Multi-pathogen testing is the future of diagnostics

As we rebuild and strengthen health systems ravaged by the pandemic, let’s change the question from ‘is it Covid?’ to ‘what is this?’

Over the past two years, the world has become obsessed with Covid-19 tests – and rightly so. These diagnostics, whether a PCR or lateral flow, have had a critical role in both curbing the spread of the virus, and getting treatment to those affected.

But as we exit the acute phase of the pandemic, the systems we use to control Covid-19 must be expanded to transform the management of other deadly health threats facing the planet – from major killers like tuberculosis, to localised pathogens such as Lassa fever.

That’s where multi-pathogen diagnostics come in. A patient doesn’t show up at their local clinic asking to be tested for Lassa fever – they show up because they are not feeling well, have a fever and a bad headache, and want to know what’s wrong. Imagine if a single test could be used to diagnose not just Covid-19, but many other epidemic-prone diseases, from one sample, in a primary care facility. Imagine if our health systems were structured around patients, not diseases.

It sounds futuristic, but this is an achievable vision in the next few years. Currently, complex testing systems that can identify multiple diseases rely on specialist, well-resourced laboratories. But a pipeline of multi-pathogen molecular tests that could are simple enough to be used in primary care clinics has been kickstarted by the pandemic.

As part of our work with the Access to Covid-19 Tools (ACT) Accelerator, FIND, the global alliance for diagnostics, has been proactively seeking those with the greatest potential for use in primary care clinics in low- and middle-income countries.

At the end of last year we announced a raft of initial investments, with the expectation that these tools will lead to increased access to essential molecular tests for many pathogens. The aim is to have one diagnostic platform that can identify Covid-19 plus diseases like HIV, tuberculosis, dengue, Ebola, Lassa fever, and others. This will be critical for both patient care and strengthened disease surveillance systems in the post-pandemic era.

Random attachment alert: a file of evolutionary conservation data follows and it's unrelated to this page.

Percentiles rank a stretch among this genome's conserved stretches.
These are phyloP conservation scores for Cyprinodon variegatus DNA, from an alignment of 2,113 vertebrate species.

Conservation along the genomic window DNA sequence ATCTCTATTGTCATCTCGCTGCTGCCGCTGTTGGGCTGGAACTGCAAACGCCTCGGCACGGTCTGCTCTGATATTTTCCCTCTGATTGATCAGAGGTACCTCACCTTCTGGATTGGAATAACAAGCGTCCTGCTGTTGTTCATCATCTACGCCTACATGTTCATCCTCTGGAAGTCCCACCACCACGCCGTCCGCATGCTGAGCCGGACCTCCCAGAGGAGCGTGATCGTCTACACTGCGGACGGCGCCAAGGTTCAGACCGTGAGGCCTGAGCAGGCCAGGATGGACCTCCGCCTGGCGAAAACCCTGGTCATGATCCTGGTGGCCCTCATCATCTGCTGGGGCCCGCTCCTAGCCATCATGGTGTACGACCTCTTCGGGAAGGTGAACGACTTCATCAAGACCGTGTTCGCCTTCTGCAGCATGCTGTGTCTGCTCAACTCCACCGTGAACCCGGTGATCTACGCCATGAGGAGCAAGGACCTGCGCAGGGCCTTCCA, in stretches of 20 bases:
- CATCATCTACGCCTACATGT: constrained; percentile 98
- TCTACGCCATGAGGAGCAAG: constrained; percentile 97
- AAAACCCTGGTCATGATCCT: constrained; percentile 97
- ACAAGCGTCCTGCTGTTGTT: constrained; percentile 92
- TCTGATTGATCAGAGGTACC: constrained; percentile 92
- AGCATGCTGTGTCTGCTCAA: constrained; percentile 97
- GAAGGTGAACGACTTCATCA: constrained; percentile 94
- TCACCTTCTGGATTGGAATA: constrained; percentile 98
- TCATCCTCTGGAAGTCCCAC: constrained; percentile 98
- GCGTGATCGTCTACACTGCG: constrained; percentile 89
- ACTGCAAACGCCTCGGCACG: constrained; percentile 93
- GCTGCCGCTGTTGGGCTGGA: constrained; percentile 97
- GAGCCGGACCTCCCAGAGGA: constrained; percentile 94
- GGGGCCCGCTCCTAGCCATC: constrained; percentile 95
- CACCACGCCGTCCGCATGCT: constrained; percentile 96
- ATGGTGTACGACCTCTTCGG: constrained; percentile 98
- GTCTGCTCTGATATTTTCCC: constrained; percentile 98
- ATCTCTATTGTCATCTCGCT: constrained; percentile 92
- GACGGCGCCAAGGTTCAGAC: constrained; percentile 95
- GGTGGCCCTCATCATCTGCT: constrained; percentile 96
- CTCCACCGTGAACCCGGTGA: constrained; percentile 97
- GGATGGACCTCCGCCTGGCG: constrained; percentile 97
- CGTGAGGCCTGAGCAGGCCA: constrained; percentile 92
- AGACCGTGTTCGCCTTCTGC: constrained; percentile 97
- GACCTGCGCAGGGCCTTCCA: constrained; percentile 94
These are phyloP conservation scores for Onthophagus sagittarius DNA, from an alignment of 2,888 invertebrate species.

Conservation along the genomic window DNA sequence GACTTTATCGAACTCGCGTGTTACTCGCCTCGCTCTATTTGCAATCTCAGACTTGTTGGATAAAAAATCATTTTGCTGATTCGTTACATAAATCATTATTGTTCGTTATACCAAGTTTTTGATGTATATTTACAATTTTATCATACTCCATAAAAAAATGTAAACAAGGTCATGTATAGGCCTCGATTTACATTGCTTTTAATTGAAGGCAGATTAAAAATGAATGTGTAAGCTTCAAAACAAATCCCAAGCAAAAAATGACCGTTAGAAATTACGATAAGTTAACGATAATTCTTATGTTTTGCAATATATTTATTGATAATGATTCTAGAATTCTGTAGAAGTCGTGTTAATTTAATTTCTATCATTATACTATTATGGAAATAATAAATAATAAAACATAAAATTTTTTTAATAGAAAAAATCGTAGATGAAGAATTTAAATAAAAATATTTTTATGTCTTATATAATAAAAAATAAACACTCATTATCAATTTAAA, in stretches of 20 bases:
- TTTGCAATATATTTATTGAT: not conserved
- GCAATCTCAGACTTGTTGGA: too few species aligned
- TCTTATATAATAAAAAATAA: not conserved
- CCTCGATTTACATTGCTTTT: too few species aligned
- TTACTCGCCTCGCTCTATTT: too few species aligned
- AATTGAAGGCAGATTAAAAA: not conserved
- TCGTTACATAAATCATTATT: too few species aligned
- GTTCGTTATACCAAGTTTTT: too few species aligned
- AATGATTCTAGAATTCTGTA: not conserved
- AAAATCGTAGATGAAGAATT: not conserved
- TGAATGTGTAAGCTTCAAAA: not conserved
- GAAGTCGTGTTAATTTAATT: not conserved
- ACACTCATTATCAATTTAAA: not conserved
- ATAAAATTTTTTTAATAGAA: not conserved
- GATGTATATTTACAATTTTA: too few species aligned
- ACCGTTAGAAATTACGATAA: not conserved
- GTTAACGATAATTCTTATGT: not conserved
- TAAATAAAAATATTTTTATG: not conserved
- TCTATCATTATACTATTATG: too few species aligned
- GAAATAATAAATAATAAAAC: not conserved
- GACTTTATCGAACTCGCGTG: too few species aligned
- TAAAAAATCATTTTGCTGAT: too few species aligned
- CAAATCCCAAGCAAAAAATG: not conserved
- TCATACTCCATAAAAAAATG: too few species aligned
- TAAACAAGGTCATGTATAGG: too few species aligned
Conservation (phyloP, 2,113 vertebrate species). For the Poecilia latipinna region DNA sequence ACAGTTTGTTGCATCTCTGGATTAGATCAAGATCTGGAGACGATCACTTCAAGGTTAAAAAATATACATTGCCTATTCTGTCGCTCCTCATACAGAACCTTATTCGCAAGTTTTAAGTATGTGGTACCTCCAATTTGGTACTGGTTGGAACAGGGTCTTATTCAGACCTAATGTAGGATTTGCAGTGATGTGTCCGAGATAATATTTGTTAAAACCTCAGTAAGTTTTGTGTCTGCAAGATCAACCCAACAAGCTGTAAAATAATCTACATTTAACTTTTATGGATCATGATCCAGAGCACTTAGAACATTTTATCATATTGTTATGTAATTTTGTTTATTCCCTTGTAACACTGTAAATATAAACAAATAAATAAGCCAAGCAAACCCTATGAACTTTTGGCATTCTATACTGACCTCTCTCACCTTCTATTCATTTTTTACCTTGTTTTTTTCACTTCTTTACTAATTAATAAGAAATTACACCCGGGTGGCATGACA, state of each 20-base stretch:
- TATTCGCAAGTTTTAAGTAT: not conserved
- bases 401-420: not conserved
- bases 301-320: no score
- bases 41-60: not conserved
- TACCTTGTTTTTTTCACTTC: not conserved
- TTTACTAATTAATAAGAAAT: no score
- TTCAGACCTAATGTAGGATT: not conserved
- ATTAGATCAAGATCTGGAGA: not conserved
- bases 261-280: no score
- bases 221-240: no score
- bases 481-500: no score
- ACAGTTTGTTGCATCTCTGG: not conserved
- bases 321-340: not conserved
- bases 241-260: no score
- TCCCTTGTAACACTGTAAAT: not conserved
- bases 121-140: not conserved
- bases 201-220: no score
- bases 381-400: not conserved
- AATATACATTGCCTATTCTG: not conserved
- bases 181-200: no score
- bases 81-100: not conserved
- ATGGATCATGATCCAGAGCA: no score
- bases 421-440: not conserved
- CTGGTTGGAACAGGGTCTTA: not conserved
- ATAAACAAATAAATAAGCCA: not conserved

To realise this potential, diagnostics have to remain high on the agenda – and there are worrying signs that their importance is being sidelined. Today, we are seeing Covid-19 testing rates plummet – decreasing globally by more than 50 per cent since December 2021 – as mandates are lifted, and tests cease to be subsidised. And still, access in lower income countries is patchy at best.

This might be our last opportunity

It’s true that testing does not need to match the rate we saw at the height of the pandemic. But we must continue to prioritise the most vulnerable, increase access and keep tabs on how the virus is evolving – and use the infrastructure to identify diseases beyond Covid-19.

So we must maintain the efforts we have made to build testing infrastructure, support local test manufacturing, and expand genomic sequencing capacities. Now is not the time to take our eye off the ball.

In the longer term, maintaining and further strengthening these programmes will also allow us to quickly ramp up capacity when and where needed – not only for Covid-19, but for many known threats, and the new technologies that will allow us to detect them.

We also need to rethink some of our regulatory systems and structures, so that they are nimble and flexible enough to support new innovations including multi-pathogen tests, to make diagnostics more affordable and supply more sustainable.

Most rapid tests for Covid-19 are still manufactured in a small number of countries, primarily South Korea and China. Development and implementation of locally manufactured diagnostics, including self-tests, must be enabled and prioritised, and developers incentivized by stable policies that assure them of predictable markets.

Today, the United States, Belize, Germany, Indonesia, and Senegal are co-hosting a second Global Covid-19 Summit, calling on governments, NGOs, and companies “to make new commitments and bring solutions to vaccinate the world, save lives now, and build better health security.”

As the attention of high-income countries wanes in the face of competing priorities – not least the devastating war in Ukraine – this might be our last opportunity to leverage Covid-19 to level up our health systems.

The first multi-pathogen tests could be available in primary care clinics in low- and middle-income countries as early as next year – a demonstration of the potential that can be achieved by maintaining, repurposing, and expanding the diagnostic test capacity that has been built for the Covid-19 pandemic.

Bill Rodriguez is CEO of FIND, the global alliance for diagnostics

Published in the The Telegraph, 12.05.2022